Resealing fixed portlights

For the Catalina 36 IA community...

During last summer's trip to Norway Easy's deadlights (fixed portlights) started leaking. For two reasons, initially I didn't really pay attention to it. One: we were close hauled in 40 - 45 knots winds, doing 3 knots against 3.5 meter (11.5 feet) waves.
Two: We were thoroughly wet ourselves and the little volume of water from the window didn't match what we brought in ourselves, while entering the cabin for navigation, pills and the occasional 'tot of Beerenburg'.

However the water did spoil the books - stored underneath the portlight - and this winter I noticed them leaking even during the frequent rains. Time for corrective action...
The installed deadlights are old-type Lewmar type 2 fixed portlights. Other than some Catanina's, that were fitted with the more rounded RE type portlights. One characteristic of the old type is, that it was manufactured using two half frames with horizontal gaskets where the two halves meet. I'll refrain from further comments on this construction, but from the pictures below is quite obvious that an aged gasket creates a leak path. It might even be a sizable leak.

Almost impossible to remove the portlight without damaging its frame or the boat's gelcoat, the choices are:
1. Try to reseal the gaskets
2. Remove the portlight and replace it
Pictures below demonstrate that option 1 is the cheapest and quickest, by far.

Removing the gasket (left) and the portlight with one gasket in place and one removed (right)

Removing the gaskets is easy. Pliers will do, though care is needed not to damage/scratch the soft aluminum frame. Filling the resulting gap with sealant is easy. One guess where that boat's name comes from...
What's left of the gasket; discoloration and dirt indicate that some water ingress has taken place...
 Before applying the sealant, properly protect the area with tape. For me, the care with which the tape is applied, pretty much determines the end result. With one of the portlights removed for replacement, I had the luxury of testing my solution on the old one first, before trying it on my precious boat...
As a test, I applied my solution first on an old and damaged porthole that I removed completely.  
That test was valuable. Impatient for results, I started filling the joint from the outside first; this is the visible part. On the inside of the boat, the portlight has a plastic cover, hiding the portlight's construction and joint.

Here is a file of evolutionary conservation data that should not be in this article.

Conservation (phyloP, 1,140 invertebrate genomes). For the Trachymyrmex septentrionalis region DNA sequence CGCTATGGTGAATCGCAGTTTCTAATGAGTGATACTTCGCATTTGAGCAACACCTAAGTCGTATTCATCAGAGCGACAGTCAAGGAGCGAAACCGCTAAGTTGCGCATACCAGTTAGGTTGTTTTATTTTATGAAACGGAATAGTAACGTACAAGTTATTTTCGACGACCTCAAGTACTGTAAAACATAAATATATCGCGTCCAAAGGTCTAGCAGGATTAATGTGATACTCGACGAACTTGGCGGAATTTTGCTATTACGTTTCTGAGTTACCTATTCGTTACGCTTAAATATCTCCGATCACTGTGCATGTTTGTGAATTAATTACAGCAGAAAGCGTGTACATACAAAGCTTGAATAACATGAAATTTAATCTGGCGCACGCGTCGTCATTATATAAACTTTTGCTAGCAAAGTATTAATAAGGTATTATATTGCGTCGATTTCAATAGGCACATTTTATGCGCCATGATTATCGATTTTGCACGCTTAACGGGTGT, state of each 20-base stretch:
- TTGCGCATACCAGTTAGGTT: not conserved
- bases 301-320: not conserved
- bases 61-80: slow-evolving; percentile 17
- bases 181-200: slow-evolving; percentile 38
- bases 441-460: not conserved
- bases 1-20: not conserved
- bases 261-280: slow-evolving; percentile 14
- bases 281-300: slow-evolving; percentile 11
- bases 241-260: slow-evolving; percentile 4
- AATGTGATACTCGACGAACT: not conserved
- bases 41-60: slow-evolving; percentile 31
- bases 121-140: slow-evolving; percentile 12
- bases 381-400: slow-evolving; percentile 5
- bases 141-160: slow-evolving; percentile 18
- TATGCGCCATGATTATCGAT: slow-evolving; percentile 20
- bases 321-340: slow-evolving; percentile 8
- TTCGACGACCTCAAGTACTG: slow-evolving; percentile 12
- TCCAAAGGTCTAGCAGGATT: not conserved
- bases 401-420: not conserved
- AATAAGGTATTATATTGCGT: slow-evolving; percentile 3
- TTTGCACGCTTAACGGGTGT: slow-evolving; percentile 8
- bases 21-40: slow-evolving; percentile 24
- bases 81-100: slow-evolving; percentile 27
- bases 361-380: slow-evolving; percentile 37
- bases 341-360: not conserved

The predictable result, when I turned the porthole over, was that the sealant didn't completely fill the joint. This is a dilemma:
  • Reapplying sealant on the inside, while the sealant on the outside was still fresh, would push the sealant out on the outside, creating a mess (eager as a was, I had already wetted the area to remove excess sealant and removed the tape)
  • Applying sealant on the inside, after the outside had dried, wouldn't create a uniform mass of sealant in the joint.
The big learning? Apply the sealant on the inside first - where it doesn't really matter that the bead is a bit messy - then apply on the outside. 
Learning number two? Count to ten before you act... 
The test joint after removing the tape (left); note the dents in the aluminum frame that were caused by the removal of the portlight from the hull. On the right the inside of the portlight, notable here that the sealant hasn't completely filled the joint between the two frame halves.

The caulking:
  1. Clean the joint! 
  2. The sealant I used was DL Chemicals Parabond 600 (grey); a siloxane based adhesive filler.
  3. I always tape the area around the 'bead' at home and I applied that same principle on these portlights; not everybody does that, but apparently I'm enough of an amateur to need it. 
  4. After applying the sealant/caulk, I wet the area with a soap solution (hence the water on the pictures); the wetting prevents excess sealant from sticking to surfaces where you really don't want it. I also wet my hands and tools during removal of the excess sealant and a wet cloth to wipe lumps of caulk from the removal tool. 
Much more experienced 'silicone gunners' than I, have put their best practice videos on Youtube...

Oh... the endresult:
One joint caulked, the other good to go...
All pictures were made with a mobile phone; illustrative I hope, but not top quality I'm afraid...